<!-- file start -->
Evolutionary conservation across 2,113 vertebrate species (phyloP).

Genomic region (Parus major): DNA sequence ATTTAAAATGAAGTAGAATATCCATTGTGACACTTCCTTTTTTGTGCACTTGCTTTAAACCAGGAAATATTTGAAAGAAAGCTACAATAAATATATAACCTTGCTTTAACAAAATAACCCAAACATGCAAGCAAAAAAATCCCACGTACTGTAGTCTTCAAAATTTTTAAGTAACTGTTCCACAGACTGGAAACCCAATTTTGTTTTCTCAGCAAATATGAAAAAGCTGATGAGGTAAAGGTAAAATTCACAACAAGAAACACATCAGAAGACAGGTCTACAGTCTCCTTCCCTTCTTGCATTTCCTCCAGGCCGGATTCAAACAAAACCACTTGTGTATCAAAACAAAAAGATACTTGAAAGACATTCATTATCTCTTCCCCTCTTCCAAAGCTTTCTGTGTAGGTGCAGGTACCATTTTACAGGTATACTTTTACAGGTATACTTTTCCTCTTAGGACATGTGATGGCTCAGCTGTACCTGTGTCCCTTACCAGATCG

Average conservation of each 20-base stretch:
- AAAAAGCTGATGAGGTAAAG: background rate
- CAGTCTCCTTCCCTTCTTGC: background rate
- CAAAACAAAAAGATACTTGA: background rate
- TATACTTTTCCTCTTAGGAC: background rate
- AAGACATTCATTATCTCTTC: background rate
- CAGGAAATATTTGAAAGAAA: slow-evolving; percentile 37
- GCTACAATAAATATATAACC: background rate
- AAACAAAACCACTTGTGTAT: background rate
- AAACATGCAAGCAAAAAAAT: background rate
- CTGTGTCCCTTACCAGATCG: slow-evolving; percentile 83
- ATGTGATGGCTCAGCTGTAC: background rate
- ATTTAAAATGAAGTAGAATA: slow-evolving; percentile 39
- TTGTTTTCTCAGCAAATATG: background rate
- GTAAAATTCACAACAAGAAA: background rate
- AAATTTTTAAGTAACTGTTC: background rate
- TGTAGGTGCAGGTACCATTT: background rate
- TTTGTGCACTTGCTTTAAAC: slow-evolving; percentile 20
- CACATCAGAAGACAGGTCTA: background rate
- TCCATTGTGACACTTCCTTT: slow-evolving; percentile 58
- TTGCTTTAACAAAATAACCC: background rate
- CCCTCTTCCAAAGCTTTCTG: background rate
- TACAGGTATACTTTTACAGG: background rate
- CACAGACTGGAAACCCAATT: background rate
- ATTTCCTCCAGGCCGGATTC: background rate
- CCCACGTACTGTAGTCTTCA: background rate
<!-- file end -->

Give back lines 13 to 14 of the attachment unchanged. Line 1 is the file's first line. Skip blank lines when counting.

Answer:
- CTGTGTCCCTTACCAGATCG: slow-evolving; percentile 83
- ATGTGATGGCTCAGCTGTAC: background rate